The diode is called a flyback diode. The purpose is to dump the energy from the relay coil when it is disconnected from power. The coil acts as an inductor and when the power is disconnected, as when a transistor turns off, the current can not change instantly. This results in the voltage across the coil spiking to try and keep the same current flowing.
The diode lets the current flow thru it when the power is turned off keeping the inductive kick from destroying the transistor. No current flows thru the diode when the coil is energized because it is reverse biased then.
Some relays have the diode built in and do not require an external one. If you replace the relay and there was no diode across it the old one may have had an internal diode. If your replacement does not have a built in diode you should add one externally.
When a voltage is removed from the relay coil, the magnetic field collapses, inducing an inverse pulse to flow. This inverse pulse can damage transistors and - more easily - ICs. The diode sorts this pulse so that it doesn’t damage any sensitive components.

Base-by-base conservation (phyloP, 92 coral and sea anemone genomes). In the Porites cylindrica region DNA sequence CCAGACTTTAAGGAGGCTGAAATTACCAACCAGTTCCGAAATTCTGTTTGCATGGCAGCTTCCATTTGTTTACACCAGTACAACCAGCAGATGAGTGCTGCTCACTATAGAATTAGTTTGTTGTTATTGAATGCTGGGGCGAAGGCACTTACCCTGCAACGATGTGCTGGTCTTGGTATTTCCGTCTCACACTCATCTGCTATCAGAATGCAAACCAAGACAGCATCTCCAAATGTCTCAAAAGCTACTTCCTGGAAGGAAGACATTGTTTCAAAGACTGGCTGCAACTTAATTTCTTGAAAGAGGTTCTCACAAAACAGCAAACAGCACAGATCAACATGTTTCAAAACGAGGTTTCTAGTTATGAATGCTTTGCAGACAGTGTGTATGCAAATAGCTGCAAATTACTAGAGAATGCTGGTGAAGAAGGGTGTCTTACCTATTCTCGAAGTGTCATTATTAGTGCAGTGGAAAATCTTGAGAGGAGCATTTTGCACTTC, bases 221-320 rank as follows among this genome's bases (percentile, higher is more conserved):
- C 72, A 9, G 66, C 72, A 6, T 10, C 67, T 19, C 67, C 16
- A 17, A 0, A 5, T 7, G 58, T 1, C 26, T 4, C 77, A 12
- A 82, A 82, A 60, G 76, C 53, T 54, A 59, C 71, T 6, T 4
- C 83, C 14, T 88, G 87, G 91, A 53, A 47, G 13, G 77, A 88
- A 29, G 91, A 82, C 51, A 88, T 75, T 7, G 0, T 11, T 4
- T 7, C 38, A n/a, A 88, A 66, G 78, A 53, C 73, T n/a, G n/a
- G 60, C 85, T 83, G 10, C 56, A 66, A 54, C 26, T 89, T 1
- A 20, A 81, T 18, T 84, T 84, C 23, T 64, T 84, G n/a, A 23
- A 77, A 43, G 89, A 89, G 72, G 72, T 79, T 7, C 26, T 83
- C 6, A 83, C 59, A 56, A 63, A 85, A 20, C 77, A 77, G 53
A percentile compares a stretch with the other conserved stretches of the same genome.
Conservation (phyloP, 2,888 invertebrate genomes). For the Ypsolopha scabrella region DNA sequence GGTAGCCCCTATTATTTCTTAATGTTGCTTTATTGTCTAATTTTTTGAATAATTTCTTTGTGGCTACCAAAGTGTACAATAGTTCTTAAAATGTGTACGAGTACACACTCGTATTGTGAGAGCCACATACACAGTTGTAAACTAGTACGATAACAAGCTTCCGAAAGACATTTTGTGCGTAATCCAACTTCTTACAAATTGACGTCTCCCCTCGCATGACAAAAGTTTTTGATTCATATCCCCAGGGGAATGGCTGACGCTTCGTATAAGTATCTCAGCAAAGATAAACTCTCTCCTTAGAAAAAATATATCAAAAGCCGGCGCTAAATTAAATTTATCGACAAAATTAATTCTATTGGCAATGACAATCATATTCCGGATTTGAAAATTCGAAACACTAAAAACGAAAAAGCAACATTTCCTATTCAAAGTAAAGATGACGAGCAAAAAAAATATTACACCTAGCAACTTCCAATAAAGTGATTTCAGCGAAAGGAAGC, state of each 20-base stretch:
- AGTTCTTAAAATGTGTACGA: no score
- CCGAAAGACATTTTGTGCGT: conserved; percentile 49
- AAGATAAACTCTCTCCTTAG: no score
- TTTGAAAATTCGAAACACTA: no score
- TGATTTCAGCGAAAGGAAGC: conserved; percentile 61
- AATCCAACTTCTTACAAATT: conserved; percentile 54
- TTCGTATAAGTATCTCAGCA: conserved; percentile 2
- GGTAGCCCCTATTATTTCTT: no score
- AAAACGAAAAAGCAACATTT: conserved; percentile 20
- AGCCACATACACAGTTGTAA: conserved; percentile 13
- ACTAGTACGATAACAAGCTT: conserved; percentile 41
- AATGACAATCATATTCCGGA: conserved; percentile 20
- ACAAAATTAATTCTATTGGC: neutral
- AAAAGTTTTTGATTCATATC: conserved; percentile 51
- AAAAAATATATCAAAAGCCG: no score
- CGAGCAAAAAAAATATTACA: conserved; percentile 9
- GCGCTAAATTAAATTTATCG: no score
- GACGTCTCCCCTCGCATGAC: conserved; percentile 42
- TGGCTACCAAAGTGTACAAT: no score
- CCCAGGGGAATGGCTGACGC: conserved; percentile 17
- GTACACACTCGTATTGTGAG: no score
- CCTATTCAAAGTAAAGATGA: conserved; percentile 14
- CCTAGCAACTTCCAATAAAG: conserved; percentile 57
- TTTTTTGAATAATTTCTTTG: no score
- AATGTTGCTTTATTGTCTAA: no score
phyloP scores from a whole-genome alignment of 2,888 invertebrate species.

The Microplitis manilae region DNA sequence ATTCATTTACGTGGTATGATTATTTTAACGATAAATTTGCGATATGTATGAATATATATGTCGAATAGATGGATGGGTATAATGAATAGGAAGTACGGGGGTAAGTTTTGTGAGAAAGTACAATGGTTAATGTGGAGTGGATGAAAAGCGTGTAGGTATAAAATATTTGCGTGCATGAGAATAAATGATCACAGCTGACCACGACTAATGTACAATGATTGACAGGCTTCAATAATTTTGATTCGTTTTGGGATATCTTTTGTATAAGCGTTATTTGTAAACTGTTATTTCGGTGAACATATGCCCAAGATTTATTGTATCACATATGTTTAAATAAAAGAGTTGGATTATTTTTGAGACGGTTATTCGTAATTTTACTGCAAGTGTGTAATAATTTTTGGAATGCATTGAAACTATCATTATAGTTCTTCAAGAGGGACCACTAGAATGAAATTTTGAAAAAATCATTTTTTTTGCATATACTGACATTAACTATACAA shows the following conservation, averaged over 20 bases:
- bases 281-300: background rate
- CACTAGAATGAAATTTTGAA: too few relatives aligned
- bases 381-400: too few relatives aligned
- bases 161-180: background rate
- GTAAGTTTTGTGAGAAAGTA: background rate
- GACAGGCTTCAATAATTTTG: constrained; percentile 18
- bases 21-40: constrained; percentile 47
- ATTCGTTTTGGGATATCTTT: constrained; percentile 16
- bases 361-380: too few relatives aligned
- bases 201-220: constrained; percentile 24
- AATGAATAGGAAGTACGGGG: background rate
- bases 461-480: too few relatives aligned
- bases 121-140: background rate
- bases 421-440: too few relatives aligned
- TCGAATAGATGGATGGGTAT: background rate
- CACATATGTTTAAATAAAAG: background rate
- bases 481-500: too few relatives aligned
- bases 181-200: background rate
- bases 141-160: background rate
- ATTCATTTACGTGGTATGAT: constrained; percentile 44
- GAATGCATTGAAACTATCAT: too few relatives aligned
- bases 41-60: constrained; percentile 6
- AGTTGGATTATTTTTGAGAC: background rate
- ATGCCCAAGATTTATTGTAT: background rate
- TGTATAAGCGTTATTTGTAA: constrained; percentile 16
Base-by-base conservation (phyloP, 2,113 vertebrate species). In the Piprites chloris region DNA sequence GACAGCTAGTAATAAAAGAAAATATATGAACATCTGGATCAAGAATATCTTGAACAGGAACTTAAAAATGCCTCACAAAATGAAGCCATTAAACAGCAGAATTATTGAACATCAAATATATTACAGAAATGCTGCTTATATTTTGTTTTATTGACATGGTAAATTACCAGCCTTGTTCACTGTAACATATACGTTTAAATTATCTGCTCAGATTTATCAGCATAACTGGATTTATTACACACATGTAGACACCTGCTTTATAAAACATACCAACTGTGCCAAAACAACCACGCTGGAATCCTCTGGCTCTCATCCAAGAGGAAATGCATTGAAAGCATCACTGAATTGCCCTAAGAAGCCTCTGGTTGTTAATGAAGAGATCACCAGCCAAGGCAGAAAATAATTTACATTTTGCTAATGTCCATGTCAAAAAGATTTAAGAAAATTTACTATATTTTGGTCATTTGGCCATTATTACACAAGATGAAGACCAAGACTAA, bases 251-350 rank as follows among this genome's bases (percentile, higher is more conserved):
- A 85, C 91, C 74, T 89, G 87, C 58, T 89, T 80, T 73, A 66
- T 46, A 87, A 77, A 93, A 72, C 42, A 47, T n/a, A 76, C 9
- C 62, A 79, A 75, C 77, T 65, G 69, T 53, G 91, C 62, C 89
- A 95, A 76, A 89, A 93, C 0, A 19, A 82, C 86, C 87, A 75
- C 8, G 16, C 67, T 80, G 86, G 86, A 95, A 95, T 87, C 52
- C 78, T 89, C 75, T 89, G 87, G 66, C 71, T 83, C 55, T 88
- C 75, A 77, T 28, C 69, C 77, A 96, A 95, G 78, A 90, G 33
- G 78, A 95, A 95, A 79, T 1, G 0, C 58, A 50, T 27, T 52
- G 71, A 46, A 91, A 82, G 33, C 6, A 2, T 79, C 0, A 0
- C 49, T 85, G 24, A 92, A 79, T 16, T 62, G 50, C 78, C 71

If you are controlling a relay with any silicon device - e.g. transistor, IC, etc - you probably need to use a diode (called a snubber diode, by the way). If you are controlling the relay directly, say with a switch, then you don’t really need it.
When the energizing contacts of a relay (or any inductor) open, the collapsing magnetic field forces the current to keep flowing. If the applied voltage was large and the coil is large enough, a substantial voltage will build up across the ends of the coil. If the voltage is very large, it will cause damage to the circuit. The diode is to short the voltage and prevents damage.